Automating food processes can reap many benefits. With highly competitive retailers constantly trying to reduce prices, to soaring raw material costs and rising utility charges in a labour-intensive industry, food processing companies should be looking at ways to automate their processes.
For these companies, reducing the quality of their product to save costs is not an option. So, just like other manufacturers in the processing sector, those in the food industry are finding ways to automate their production to improve efficacy. There has also been a shift from wanting canned foods (which is now considered unhealthy) to shelf-stable products and this has caused companies to look for new ways to manufacture food. All while maintaining quality, speed, and safety. Large companies have already adopted automation in their factories but small and medium enterprises are also feeling the pressure to do the same as demand for their products spike.
As a company grows and the need for production capacity increases, there will be a shift away from batch production processes towards a continuous flow of prepared ingredients. To keep their customers coming back for more, it is essential to maintain the same taste and texture as the batch production method for the same product. A new continuous flow together with a redesign of the process area can result in reducing labour costs but the majority of the investment is usually aimed at gaining further capacity from similar proven technology. When it comes to producing in high volumes, with long life or a single product, hard or fixed automation solutions are more appropriate.
However, the automation of food products must still meet the strict hygiene standards required in handling foods. What we want is a germ-free environment to ensure the safety of foods manufactured or packaged. Machine sanitation requires parts that are easily dismantled and accessible for washing and cleaning. Reassembly must also be quick and simple as the cleaning process might continue into the next shift or when the same machine must be used to create another product, such as those containing allergens like nuts.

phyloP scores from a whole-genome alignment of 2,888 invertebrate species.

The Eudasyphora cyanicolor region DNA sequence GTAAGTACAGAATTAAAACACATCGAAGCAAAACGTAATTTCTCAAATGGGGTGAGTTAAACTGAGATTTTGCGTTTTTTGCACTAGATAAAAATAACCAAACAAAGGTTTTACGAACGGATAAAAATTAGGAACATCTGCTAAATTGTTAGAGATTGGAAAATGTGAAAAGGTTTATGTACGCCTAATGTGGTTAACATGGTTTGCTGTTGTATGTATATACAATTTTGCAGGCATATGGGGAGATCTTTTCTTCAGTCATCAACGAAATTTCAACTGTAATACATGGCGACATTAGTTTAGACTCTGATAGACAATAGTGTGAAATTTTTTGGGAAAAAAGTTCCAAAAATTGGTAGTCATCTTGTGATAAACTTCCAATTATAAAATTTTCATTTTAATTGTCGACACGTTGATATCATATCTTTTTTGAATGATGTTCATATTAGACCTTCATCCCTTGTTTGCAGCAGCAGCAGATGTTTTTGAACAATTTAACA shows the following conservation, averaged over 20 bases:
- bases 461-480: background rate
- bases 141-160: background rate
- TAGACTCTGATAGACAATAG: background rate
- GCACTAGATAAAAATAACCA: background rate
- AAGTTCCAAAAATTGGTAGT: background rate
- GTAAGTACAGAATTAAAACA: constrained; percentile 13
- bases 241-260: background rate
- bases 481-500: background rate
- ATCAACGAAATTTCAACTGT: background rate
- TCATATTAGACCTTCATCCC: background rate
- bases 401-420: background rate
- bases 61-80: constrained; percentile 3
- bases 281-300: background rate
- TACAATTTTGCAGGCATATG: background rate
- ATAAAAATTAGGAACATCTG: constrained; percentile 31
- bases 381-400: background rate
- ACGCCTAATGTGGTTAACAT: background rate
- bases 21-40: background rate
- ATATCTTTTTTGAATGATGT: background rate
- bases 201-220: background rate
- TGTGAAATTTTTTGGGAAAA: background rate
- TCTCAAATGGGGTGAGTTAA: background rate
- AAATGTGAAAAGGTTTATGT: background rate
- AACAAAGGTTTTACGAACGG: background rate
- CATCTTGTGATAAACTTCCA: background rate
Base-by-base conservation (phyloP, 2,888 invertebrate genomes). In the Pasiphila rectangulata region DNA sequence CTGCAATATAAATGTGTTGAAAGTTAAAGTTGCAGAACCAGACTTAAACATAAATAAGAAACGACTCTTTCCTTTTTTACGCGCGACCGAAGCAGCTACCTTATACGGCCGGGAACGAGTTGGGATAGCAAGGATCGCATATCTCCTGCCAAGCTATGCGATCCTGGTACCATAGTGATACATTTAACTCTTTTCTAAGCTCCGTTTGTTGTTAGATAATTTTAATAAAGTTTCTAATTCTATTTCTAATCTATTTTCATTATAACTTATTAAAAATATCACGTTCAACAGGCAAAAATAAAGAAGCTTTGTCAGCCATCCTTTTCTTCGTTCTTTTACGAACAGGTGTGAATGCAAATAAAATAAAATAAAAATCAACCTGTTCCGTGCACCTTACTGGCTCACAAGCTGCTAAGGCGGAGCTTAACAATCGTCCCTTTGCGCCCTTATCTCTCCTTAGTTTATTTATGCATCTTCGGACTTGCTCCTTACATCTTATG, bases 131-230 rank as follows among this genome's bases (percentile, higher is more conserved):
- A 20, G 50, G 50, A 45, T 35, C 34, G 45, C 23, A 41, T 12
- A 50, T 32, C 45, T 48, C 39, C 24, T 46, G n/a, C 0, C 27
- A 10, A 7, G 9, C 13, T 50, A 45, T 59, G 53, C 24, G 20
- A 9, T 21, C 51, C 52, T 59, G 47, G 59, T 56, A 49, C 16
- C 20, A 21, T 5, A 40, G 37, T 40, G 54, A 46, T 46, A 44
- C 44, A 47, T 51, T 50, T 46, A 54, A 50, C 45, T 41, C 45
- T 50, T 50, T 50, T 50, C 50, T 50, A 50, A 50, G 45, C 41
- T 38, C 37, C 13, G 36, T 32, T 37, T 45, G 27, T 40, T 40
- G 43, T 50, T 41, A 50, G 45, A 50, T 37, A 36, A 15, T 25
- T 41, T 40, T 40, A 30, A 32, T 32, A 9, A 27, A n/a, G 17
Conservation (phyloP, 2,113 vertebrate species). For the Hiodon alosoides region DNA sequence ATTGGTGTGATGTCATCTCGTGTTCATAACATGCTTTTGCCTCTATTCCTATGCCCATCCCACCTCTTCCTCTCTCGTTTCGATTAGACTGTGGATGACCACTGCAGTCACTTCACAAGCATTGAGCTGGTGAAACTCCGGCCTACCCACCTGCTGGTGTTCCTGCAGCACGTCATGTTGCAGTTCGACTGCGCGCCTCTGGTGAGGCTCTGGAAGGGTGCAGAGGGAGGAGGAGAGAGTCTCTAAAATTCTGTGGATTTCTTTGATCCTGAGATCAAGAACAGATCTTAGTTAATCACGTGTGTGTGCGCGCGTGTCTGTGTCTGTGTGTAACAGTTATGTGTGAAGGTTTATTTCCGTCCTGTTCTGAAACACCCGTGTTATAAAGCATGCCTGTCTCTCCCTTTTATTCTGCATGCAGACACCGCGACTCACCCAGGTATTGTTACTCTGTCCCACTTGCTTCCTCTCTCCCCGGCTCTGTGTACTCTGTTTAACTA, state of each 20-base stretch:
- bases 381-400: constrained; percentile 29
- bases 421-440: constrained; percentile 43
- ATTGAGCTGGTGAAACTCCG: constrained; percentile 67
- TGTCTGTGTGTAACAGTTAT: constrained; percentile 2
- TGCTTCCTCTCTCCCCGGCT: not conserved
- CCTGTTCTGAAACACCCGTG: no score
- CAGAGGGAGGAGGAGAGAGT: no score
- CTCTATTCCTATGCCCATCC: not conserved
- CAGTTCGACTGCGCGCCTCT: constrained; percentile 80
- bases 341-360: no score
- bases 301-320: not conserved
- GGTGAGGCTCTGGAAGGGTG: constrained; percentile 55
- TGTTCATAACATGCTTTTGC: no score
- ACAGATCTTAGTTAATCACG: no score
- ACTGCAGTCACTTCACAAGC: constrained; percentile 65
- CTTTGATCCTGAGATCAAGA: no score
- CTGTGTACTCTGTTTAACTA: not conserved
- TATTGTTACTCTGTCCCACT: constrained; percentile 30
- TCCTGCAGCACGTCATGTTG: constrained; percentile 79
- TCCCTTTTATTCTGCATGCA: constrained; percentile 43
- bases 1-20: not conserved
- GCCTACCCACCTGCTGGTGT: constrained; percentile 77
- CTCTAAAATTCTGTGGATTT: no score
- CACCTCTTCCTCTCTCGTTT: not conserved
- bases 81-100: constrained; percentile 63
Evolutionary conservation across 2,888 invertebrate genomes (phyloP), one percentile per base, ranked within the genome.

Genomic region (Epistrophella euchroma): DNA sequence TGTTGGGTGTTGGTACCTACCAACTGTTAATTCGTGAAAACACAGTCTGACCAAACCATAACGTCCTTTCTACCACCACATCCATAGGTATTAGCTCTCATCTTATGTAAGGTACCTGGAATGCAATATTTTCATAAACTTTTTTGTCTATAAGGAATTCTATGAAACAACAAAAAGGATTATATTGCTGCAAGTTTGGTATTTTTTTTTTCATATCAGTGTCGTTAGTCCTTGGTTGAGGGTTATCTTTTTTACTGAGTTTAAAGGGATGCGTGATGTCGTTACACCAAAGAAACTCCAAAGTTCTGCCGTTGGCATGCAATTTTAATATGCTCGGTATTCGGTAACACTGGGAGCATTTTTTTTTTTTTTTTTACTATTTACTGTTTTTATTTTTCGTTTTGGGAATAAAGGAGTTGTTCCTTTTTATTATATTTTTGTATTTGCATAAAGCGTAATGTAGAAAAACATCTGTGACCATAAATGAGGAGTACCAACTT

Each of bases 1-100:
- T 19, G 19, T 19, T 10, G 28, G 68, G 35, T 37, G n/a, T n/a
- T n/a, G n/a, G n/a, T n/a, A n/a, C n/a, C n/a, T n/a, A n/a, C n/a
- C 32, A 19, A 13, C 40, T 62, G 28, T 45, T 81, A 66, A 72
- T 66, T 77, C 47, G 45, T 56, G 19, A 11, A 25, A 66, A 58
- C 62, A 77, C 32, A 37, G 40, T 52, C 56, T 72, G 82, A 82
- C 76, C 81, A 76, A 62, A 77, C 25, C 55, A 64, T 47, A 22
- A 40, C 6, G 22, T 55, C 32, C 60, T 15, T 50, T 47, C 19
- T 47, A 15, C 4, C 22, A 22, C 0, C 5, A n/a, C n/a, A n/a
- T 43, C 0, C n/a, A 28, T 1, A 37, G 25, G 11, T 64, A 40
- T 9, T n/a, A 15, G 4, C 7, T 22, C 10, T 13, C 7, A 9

Food manufacturers should note that correct and swift disassembly and reassembly of a machine’s components can prove difficult in a high staff turnover environment. Constantly having to train new staff will also eat into your profit margin and production time. When considering automation, the software chosen should be easy to learn, use, and master to make adoption as smooth as possible.
Thanks to wear and tear, existing equipment will need to be upgraded or new ones need to be purchased in order to meet consumer demands. This can also lead to staff needing to be retrained every time new equipment is brought in. Machines should also be made using high-grade stainless steel and free from microbiological traps or water stagnation. Sub-components such as motors and gearboxes which often have cooling fins or strengthening ribs on them are ideal breeding grounds for bacteria. If there are nooks and crannies where germs can breed or water gather, they should be easily accessible to be cleaned.
Even today, many food manufacturers tend to overlook these criteria and only discover these problems once the machines have been in use for some time. Not only should hygiene be given importance when choosing your machines but also their maintenance. Food-grade oils and greases for gearboxes and lubrication systems must be selected to ensure your machines are operating efficiently.
As in any industry, getting back into production is of utmost importance and looking to the future, food manufacturing procedures will likely remain much the same. However, the bias against automation has now largely disappeared and automation is now a necessity in the food industry to address the required levels of quality control, production speed, labor shortages and overall profitability.
To learn about the different ways you can automate your manufacturing processes, visit the Malaysian International Food & Beverage (MIFB) 2019 Trade Fair from 26-28 June 2019.